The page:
Dillon Brooks

Dillon Brooks Suspended One Game; Donovan Mitchell Fined

Grizzlies wing Dillon Brooks has been suspended for one game without pay after an altercation with Cavaliers guard Donovan Mitchell, who received a $20K fine, the NBA announced (via Twitter).

Brooks was suspended for initiating the incident by “striking Mitchell in the groin area in an unsportsmanlike manner,” per the league. Mitchell was fined for escalating after “throwing the game ball at and pushing Brooks,” with a minor scrum occurring afterward.

Both players were ejected; Brooks received a Flagrant 2 Foul, while Mitchell received a technical. The incident occurred about halfway through the third quarter of Cleveland’s victory over Memphis on Thursday.

According to the NBA, Brooks will serve his suspension on Sunday against Toronto. The one-game ban will cost him $78,621, tweets ESPN’s Bobby Marks. That’s 1/145th of his salary. Brooks is making $11.4MM in the final year of his contract.

Mitchell already stated he was going to appeal his ejection. He was very unhappy with Brooks after the game, calling it a “cheap shot” and said it was something that had “been brewing for years.”

Donovan Mitchell Rips Dillon Brooks For “Cheap Shot”

An altercation between Cavaliers guard Donovan Mitchell and Grizzlies wing Dillon Brooks resulted in both players being ejected from Thursday night’s game in Cleveland and prompted Mitchell to take aim at Brooks in a post-game press conference.

Following a drive to the basket, Brooks ended up on the floor as Mitchell grabbed the rebound. As he rolled over, Brooks hit Mitchell below the belt with his forearm, which the Cavs star viewed as intentional rather than inadvertent. Mitchell immediately threw the basketball at Brooks and shoved him, which resulted in players and coaches from both teams joining the fray to separate the two (Twitter video link via TSN.ca).

After the game, Mitchell suggested to reporters, including Chris Fedor of Cleveland.com, that Brooks should be called out for a history of questionable on-court behavior.

“That’s just who he is,” Mitchell said. “We have seen it a bunch in this league with him. Him and I have had our personal battles for years. Quite frankly, I’ve been busting his ass for years. Playoffs. Regular season. And the one game he does an alright job on me today, he decides to do something like that. No place for that in the game. Gotta protect yourself. This has been brewing for years. With me. With other guys in the league. You all see it. This isn’t new. Tonight was just the end of it.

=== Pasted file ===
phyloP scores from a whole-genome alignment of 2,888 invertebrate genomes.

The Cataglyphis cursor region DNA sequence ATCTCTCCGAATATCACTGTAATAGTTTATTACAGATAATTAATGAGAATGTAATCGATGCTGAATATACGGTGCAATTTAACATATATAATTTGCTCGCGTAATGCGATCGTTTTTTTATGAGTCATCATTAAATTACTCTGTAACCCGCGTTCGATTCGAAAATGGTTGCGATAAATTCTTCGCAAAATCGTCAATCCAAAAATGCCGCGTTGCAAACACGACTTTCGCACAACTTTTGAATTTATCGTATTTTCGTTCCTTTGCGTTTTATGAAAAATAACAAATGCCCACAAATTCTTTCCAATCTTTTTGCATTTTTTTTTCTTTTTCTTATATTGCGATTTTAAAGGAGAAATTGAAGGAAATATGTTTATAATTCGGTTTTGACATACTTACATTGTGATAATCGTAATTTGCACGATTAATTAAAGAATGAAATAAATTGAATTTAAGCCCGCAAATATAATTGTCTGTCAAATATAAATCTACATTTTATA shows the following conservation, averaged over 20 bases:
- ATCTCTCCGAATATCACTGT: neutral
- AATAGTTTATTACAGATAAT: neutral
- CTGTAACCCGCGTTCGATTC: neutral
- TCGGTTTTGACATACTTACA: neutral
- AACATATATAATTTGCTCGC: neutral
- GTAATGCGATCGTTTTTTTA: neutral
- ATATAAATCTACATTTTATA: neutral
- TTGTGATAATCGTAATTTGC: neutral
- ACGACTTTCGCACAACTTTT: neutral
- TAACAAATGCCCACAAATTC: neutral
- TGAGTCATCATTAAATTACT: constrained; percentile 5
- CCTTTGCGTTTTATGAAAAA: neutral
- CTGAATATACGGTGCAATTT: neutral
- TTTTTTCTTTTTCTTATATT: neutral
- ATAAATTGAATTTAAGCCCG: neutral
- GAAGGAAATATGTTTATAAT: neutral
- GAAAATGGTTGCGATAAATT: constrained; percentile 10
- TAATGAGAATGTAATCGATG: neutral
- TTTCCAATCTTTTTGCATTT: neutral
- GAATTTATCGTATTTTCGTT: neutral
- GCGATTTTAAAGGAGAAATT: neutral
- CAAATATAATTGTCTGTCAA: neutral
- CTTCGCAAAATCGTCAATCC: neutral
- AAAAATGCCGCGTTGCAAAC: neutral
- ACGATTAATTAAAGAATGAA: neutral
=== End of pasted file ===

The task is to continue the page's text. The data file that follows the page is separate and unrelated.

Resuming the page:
“… Tough when you can’t guard somebody and can’t do something with somebody, you have to resort to that. I’m not typically someone who gets ejected for stuff like that. But at the end of the day, I think my reaction was reacting to a cheap shot. If punishment doesn’t come from that, he’s just going to keep doing it. It’s just dumb to be honest with you and I’m going to appeal it because I don’t think I should’ve gotten ejected for defending myself.”

It’s fair to assume that both players will at least be fined for the incident, and suspensions aren’t out of the question either. Asked what sort of punishment might be appropriate for Brooks, Mitchell declined to offer any specific ideas, but said “it should be something.”

“It’s complete bulls–t. They talk s–t and that’s fine. That’s all part of basketball,” Mitchell said. “We all grew up playing that way. But when you start doing little cheap s–t like that, that ain’t it.

“… The NBA has to do something about it. I’m not the only person this has happened to and there’s no place for that in this game. I took matters into my own hands. When you have a cheap shot like that, there was no need to do that.”

Mitchell’s backcourt mates Ricky Rubio and Darius Garland both referred to Brooks’ play as “dirty,” Fedor notes.

For his part, Brooks declined to address the altercation in any detail after the game, per ESPN, with teammate Ja Morant stepping in to say the Grizzlies wouldn’t be discussing it. Morant did say he feels as if the Grizzlies’ reputation as trash talkers have made the team as an easy target for criticism.

“Anything when it comes to negative about the Grizzlies, we normally, you know, get the punishment,” Morant said. “It ain’t the same. They (the NBA) hate us.”

Scotto’s Latest: Reid, Allen, Reddish, Poeltl, Anunoby

The Clippers and Nuggets are among the teams that have expressed interest in Timberwolves center Naz Reid, Michael Scotto of HoopsHype writes in his latest roundup of trade rumors.